Automatic payload configuration is a process by which the path-level configuration parameters (most importantly, the SPE configuration) of a SONET line are changed automatically. This process is particularly important in BLSR rings where, the configuration of the paths on the protect lines change dynamically once the working traffic is placed on them. Typically, the “idle” state configuration of the protect paths are all STS-1s, forcing P-UNEQ. However, on a protection switch, the protect path configuration changes to match that of the working paths. Such changes are accomplished utilizing BLSR state codes. When paths are configured on working lines of a BLSR node, this configuration is duplicated to all “protect” SONET uplink interfaces with a particular index (BLSR state code) associated with it. Upon initiation of the protection switch, the processor 177 on the switch card utilizes the inband communication channel (for example, certain time slots in the D11 bytes) to inform the “head-end protect” SONET uplink interface and the “tail-end protect” SONET uplink interface to configure the paths associated with a given BLSR state code. BLSR nodes, which are designated as pass-thru, mimic this communication in both incoming and outgoing direction so that traffic can be forwarded correctly around the ring on the protect paths. The reason why this configuration cannot be hard-coded at initialization time is because of the highly dependent on the working path configuration of the nodes adjacent to the failure (which, of course, is not determined until switch time).

Dynamic state information can also be utilized to support a point-to-point 1:N redundancy scheme as described herein. In such a scheme, there is no “BLSR state” configured on these lines; however, a similar mechanism of dynamic path configuration is required for the paths on the protect line at the time of the switch.

Detailed descriptions of exemplary protection switching processing operations carried out by the dedicated logic circuit 125 and processor 127 to support a number of redundancy schemes (including point-to-point 1+1, UPSR, BLSR/4, BLSR/2) are set forth below with respect to FIG. 8.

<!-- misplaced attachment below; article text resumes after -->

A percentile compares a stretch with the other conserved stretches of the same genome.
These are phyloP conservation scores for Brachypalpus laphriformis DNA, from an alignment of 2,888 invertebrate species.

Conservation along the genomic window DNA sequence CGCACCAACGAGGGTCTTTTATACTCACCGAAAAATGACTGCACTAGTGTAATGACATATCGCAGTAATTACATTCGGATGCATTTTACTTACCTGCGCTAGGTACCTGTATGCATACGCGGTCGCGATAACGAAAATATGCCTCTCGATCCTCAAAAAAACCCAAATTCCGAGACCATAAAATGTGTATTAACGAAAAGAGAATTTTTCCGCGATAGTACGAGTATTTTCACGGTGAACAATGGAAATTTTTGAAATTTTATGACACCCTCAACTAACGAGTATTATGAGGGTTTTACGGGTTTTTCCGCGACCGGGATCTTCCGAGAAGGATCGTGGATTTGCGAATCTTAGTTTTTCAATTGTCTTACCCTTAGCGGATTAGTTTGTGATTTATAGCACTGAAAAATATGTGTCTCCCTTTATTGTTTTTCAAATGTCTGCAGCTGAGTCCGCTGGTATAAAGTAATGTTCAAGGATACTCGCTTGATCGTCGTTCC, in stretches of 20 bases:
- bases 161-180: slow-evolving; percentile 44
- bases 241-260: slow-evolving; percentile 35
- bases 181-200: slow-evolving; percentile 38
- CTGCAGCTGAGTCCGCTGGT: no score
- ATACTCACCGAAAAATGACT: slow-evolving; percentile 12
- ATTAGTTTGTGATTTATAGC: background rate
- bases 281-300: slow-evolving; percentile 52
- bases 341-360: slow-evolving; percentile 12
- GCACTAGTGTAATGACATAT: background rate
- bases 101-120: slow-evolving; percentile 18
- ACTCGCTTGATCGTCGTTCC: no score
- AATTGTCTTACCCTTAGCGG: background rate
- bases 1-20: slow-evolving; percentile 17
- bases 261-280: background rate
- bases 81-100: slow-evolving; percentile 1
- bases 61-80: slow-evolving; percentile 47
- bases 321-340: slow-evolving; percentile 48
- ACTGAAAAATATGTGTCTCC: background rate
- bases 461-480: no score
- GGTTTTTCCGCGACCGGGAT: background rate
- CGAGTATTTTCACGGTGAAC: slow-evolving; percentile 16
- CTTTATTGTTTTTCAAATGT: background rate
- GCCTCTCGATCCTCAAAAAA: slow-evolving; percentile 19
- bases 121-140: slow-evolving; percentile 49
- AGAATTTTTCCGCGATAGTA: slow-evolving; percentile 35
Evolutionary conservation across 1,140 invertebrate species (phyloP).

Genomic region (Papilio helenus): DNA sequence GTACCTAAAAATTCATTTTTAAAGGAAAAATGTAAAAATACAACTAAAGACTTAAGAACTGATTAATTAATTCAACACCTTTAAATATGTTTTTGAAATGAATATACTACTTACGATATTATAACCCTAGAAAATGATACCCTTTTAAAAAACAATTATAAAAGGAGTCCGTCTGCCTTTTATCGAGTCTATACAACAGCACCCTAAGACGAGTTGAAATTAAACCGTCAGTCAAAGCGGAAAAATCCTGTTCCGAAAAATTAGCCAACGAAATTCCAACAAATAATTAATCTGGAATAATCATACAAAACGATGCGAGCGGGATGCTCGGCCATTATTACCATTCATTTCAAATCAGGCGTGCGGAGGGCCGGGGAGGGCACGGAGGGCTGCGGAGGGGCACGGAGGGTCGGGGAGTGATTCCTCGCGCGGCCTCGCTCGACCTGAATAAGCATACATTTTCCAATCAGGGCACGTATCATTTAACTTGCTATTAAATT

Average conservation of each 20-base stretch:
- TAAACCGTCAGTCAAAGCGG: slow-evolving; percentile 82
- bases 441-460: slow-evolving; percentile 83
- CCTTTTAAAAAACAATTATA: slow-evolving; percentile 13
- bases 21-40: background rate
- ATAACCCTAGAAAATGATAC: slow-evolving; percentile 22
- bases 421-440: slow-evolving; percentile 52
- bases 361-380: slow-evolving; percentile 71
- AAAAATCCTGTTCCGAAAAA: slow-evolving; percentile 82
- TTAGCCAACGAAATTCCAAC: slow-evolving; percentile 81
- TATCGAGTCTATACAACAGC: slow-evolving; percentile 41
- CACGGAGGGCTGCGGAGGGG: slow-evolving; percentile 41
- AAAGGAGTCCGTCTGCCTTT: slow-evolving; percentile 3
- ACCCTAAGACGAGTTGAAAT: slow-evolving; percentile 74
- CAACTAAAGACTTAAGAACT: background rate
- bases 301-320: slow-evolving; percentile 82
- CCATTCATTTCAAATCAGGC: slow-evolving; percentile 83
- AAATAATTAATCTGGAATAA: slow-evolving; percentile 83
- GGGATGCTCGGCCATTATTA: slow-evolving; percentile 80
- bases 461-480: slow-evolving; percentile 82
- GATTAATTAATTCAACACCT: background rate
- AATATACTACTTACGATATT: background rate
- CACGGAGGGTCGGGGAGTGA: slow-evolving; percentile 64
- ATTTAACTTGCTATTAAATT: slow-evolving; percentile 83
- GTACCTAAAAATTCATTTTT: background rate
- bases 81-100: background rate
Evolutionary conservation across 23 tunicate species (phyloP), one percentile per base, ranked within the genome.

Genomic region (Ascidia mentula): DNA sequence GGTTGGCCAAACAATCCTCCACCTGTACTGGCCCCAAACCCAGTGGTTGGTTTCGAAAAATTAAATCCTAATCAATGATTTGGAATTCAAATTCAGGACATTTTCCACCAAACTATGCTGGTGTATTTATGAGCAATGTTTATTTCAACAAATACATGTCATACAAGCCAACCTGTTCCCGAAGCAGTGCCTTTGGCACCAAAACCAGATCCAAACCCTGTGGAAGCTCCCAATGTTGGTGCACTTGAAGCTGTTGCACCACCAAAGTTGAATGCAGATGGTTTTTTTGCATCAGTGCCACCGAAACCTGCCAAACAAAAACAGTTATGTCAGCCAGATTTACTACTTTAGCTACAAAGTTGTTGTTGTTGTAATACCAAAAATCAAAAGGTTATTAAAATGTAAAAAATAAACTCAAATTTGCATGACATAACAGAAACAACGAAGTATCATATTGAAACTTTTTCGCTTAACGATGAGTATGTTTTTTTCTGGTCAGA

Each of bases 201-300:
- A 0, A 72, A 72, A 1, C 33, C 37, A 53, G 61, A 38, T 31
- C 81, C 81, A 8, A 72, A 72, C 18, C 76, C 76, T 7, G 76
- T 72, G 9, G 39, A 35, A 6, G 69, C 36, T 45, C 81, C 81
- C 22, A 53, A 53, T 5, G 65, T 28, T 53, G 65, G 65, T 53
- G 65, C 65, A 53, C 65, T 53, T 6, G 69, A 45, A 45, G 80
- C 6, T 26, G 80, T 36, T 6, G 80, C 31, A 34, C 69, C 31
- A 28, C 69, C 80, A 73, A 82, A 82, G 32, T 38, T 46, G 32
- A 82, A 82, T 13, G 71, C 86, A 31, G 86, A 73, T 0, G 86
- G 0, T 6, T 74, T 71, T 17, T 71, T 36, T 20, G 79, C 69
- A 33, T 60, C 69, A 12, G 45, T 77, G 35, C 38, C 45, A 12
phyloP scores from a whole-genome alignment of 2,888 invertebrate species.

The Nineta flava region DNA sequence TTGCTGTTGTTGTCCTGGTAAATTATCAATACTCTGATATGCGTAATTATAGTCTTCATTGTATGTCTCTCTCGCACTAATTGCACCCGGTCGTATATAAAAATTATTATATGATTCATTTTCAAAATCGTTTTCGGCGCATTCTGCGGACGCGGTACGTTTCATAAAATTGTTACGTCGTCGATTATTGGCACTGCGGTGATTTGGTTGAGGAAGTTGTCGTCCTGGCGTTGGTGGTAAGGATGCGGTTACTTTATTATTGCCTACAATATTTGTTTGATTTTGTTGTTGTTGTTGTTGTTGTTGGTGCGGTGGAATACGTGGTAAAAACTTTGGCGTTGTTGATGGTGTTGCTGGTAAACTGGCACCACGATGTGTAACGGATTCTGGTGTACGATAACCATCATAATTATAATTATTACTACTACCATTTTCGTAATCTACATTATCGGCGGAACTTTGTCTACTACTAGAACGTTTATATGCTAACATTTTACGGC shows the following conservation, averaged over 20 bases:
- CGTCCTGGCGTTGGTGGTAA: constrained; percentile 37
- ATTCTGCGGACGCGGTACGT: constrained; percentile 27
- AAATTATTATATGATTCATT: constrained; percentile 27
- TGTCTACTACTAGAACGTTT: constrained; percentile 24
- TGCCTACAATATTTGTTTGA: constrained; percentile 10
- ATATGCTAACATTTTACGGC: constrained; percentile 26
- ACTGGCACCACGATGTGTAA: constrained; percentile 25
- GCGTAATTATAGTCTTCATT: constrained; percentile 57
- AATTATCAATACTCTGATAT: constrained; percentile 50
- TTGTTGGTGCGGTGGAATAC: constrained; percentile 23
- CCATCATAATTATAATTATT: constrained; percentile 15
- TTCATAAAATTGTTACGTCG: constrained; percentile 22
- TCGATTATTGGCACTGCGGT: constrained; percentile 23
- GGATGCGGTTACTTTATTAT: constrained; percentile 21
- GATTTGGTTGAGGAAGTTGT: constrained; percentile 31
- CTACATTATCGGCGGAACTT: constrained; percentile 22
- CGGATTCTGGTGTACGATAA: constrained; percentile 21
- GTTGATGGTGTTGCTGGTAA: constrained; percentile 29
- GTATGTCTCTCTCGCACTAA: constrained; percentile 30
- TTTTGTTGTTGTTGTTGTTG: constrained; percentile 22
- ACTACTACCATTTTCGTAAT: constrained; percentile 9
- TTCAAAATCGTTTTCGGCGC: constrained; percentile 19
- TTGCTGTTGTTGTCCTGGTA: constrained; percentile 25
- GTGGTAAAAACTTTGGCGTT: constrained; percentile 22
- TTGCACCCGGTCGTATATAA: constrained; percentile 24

The Tributary Interfaces 106 may support various DMH signal line formats (such as DS1/E1 and/or DS3/E3), SONET STS-N signals, and possibly other digital communication formats such as 10/100 Ethernet, Gigabit Ethernet, 10 Gigabit Ethernet, Frame Relay, and SAN/Fiber Channel.

For Tributary Interfaces that support DMH signal line formats, the incoming DMH signals are typically mapped into virtual tributaries, which are in turn multiplexed into STS-1 SPE(s) (or possibly a higher order signal or other suitable format). Electrical signals representing this STS-1 signal (or possibly a higher order signal or other suitable format signal) are part of ingress signals communicated from the Tributary interface to the switch card 106 over the backplane 108. The outgoing DMH signals are typically demultiplexed from electrical signals representing an STS-1 signal (or possibly a higher order signal or other suitable format signal) that are part of egress signals communicated from the switch card 106 to the Tributary interface over the backplane 108.

For Tributary Interfaces that support STS-N signal line formats, SONET line processing operations are performed on incoming and outgoing signals. The incoming signals are possibly multiplexed into a higher order signal and then converted into suitable electrical signals, which are forwarded as part of the ingress signals to the switch card 106 over the backplane 108. The outgoing signals are typically reproduced from electrical signals communicated as part of the egress signals from the switch card 106 over the backplane 108.

For Tributary interfaces that handle digital communication formats (such as 10/100 Ethernet, Gigabit Ethernet, 10 Gigabit Ethernet, Frame Relay, and SAN/Fiber Channel), link layer processing is performed that frames the received data stream. The data frames are encapsulated (or possibly aggregated at layer 2) and then mapped into VTs of one or more STS-1 signals (or possibly a higher order STS-N signal or other suitable format signal). De-mapping, de-encapsulation and link layer processing operations are carried out that reproduce the appropriate data signals from electrical signals communicated as egress signals from the switch card 106 via the backplane 108.